Environmentalists and state officials lambasted Johnson's decision and pledged to sue to overturn it. In the past three months, federal judges in Vermont and California have twice rebuffed automakers' attempts to block state tailpipe regulations. The auto industry had also lobbied the White House and EPA to block the California regulation, and the Detroit News reported that chief executives of Ford and Chrysler met with Vice President Cheney last month to discuss the issue.
"By refusing to grant California's waiver request for its new motor vehicle standards to control greenhouse gas emissions, the administration has ignored the clear and very limited statutory criteria upon which this decision was to be based," said S. William Becker, executive director of the National Association of Clean Air Agencies, which represents officials in 48 states. "Instead, it has issued a verdict that is legally and technically unjustified and indefensible."
EPA's lawyers and policy staff had reached the same conclusion, said several agency officials familiar with the process. In a PowerPoint presentation prepared for the administrator, aides wrote that if Johnson denied the waiver and California sued, "EPA likely to lose suit."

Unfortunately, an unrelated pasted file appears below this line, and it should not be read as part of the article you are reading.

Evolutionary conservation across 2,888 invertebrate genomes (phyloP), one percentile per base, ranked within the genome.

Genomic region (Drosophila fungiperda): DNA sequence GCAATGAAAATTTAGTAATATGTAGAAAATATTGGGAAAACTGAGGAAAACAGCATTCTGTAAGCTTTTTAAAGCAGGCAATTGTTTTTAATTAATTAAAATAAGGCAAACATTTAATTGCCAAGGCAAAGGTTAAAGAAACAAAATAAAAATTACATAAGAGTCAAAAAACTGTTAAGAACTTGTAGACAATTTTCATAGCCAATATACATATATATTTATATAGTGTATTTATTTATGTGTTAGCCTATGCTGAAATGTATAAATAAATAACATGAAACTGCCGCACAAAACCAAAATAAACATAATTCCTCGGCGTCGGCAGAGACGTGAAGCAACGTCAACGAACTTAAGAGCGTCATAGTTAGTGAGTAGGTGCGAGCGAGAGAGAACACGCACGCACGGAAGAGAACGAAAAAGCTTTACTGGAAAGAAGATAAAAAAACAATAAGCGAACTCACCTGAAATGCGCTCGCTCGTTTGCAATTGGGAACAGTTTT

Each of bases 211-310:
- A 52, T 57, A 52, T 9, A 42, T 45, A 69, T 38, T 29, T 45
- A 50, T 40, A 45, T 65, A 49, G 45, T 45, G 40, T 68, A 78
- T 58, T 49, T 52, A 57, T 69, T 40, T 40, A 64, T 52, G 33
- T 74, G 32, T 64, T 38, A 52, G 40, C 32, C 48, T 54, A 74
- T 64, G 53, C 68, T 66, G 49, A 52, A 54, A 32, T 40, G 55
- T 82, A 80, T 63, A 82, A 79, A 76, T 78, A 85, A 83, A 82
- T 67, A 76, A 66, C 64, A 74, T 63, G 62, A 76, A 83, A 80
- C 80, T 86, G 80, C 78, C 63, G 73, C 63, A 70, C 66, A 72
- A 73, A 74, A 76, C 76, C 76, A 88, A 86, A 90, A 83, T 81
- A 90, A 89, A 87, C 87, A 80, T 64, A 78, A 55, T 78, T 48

If he allowed California to proceed and automakers sued, the staff wrote, "EPA is almost certain to win."
The technical and legal staffs cautioned Johnson against blocking California's tailpipe standards, the sources said, and recommended that he either grant the waiver or authorize it for a three-year period before reassessing it.
"Nobody told the administration they support [a denial], and it has the most significant legal challenges associated with it," said one source, in an interview several hours before Johnson's announcement, who spoke on the condition of anonymity because the official is not authorized to speak for the agency. "The most appropriate action is to approve the waiver."
Asked about his aides' recommendations, Johnson said, "My staff provided me a range of options, with a lot of pros and cons with each of these options."